How to store wine at high altitude.
Wine lovers live all over the world, from low-lying deserts to high up in the mountains, and everywhere in between. One of the challenges of living a mountain area or other high altitude area home is the question of storing wine.
Altitude can impact many things, from cooking times and recipes to how much oxygen you take in during rigorous exercise. Understanding this, many would assume that high altitude would impact wine storage. To a certain extent, it does.
Regardless of what your home or restaurant’s elevation is, one of the biggest keys to keeping your high altitude wine collection in good condition is to keep the temperature of the wine consistent.
If you live in a mountain area, there’s a fairly good chance that your temperatures fluctuate with the changing seasons; snow in the winter to hot sunlight in the summer. If that’s the case, you want to insure you have good climate control in your wine room or wine cellar.
This rule for consistency also goes for humidity, as many higher altitude areas tend to be a bit dryer, so it’s again key to insure you’re keeping an eye on the humidity in your wine cellar in addition to the actual temperature.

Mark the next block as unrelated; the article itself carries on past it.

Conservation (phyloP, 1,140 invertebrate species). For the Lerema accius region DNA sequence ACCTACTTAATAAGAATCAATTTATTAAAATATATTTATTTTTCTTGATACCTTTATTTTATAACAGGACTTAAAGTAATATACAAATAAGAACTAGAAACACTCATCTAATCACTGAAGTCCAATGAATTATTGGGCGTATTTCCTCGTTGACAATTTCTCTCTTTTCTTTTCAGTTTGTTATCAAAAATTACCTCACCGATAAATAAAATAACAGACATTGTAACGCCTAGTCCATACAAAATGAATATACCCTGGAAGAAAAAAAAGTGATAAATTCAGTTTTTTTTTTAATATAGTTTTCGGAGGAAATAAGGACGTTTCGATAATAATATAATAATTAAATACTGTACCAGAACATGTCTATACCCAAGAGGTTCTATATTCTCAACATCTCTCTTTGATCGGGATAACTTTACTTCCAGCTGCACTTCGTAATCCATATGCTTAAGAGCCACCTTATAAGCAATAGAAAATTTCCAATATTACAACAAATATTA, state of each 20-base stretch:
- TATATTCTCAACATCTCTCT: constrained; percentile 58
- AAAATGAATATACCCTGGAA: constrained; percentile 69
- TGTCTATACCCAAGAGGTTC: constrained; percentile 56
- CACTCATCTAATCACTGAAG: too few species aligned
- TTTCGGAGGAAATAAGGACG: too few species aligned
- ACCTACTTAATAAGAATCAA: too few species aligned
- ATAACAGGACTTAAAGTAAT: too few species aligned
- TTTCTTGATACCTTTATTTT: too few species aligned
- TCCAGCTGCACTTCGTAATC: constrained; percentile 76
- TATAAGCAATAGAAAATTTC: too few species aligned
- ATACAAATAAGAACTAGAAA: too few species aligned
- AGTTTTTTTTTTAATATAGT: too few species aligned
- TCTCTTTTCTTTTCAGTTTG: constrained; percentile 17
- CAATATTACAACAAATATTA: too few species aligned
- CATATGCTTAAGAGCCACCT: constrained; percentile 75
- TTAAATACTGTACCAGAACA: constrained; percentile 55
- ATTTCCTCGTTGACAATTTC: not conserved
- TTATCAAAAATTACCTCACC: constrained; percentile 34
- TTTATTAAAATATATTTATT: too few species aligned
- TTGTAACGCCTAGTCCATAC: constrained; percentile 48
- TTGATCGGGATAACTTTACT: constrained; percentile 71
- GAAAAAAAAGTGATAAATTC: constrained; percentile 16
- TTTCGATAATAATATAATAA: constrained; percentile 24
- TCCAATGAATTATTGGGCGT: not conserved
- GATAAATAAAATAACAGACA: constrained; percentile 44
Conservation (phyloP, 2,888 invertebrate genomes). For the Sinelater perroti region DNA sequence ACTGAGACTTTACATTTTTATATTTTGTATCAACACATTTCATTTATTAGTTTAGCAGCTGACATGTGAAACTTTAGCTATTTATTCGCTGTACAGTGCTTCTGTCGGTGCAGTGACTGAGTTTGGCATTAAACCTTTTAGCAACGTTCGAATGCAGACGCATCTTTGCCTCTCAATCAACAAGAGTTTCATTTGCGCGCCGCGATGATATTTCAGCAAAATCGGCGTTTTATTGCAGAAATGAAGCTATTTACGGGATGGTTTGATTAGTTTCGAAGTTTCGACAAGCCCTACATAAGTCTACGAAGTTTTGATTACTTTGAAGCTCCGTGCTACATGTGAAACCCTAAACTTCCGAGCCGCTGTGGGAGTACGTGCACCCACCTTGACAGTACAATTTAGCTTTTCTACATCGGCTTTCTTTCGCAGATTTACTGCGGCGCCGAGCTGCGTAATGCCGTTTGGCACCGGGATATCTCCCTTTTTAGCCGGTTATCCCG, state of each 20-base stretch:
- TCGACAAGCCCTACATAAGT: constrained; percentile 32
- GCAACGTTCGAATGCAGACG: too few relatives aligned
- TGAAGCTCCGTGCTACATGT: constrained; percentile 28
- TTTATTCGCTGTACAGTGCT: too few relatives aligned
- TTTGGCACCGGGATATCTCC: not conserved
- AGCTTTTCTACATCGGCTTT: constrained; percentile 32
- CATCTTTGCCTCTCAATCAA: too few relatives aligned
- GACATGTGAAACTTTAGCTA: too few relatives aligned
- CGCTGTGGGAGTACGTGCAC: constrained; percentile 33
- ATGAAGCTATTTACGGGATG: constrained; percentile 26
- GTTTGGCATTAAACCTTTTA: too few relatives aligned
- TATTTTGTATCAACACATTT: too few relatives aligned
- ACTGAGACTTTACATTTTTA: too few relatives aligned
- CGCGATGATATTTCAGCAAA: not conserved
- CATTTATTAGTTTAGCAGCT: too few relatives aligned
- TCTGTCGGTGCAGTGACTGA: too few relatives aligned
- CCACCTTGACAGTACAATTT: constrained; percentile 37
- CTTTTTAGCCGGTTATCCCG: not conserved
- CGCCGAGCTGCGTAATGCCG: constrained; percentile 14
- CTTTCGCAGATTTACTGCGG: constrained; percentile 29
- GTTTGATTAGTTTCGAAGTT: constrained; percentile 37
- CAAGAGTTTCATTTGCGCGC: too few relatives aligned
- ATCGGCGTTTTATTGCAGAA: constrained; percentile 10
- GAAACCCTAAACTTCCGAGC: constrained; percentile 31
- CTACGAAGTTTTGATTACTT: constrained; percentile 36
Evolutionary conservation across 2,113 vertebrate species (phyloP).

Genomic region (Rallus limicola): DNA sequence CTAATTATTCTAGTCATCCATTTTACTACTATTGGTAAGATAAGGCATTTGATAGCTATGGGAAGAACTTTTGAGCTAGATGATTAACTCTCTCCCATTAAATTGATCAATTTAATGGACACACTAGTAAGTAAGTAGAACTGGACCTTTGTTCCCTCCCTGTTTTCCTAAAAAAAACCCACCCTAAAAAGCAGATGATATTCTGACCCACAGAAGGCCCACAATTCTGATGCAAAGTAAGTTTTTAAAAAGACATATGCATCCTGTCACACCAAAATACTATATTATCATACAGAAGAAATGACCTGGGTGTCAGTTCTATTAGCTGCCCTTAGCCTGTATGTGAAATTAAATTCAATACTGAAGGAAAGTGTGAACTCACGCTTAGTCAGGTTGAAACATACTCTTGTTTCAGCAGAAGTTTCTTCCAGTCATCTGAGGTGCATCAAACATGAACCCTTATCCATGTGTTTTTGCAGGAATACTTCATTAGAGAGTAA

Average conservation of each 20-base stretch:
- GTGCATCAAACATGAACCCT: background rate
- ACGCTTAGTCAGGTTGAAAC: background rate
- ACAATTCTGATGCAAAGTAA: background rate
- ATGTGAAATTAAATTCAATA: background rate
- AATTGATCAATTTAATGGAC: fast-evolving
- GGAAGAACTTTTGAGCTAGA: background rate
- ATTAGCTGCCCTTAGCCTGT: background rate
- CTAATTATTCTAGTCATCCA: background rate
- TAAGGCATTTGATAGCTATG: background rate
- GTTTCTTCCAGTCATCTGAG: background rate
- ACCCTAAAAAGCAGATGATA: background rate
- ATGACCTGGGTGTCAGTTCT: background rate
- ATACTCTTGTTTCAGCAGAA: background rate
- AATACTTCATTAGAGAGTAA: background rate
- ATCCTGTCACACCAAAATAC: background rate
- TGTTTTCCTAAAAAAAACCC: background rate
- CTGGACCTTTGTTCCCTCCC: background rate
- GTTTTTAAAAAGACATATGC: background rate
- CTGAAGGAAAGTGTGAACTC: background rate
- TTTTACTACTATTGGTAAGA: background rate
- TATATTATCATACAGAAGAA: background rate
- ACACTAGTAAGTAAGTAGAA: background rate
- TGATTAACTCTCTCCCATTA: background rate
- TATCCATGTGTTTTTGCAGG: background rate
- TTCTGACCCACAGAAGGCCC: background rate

The ideal humidity level for a wine cellar is 50%-70% relative humidity at all times.
One interesting fact, according to Wine Spectator, is that wines “open up” more slowly at higher elevation, due to relatively less oxygen in the air.
This lesser atmospheric pressure allows wines to last a bit longer some speculate. For those living at higher elevations, that can definitely be a plus to consider!
Overall, in a well-built wine cellar, high altitude should have no discernable impact on the taste or quality of wine, as long as you follow the accepted standards for wine storage temperatures, and keep bottles out of direct sunlight.
Did you know that rules for “high altitude” apply to airplanes as well? Believe it or not, wines actually taste different in the air.
The combination of high altitude and low humidity can actually enhance a wine’s acidity. It can make tannins more pronounced. This actually has little to do with how wine bottles are stored on planes; more so it’s a matter of the air in the cabin of the plane.
If you’re considering building a wine cellar for your home, restaurant or country club, the best way to insure that the quality of your wine collections is retained, even at a higher elevation, is to insure you’re working with a professional custom wine room designer and installer.
Understanding the environment the wine cellar will be installed within, and taking all aspects of climate control, light, air flow, and other factors into consideration, is key to a truly custom and functional wine room.
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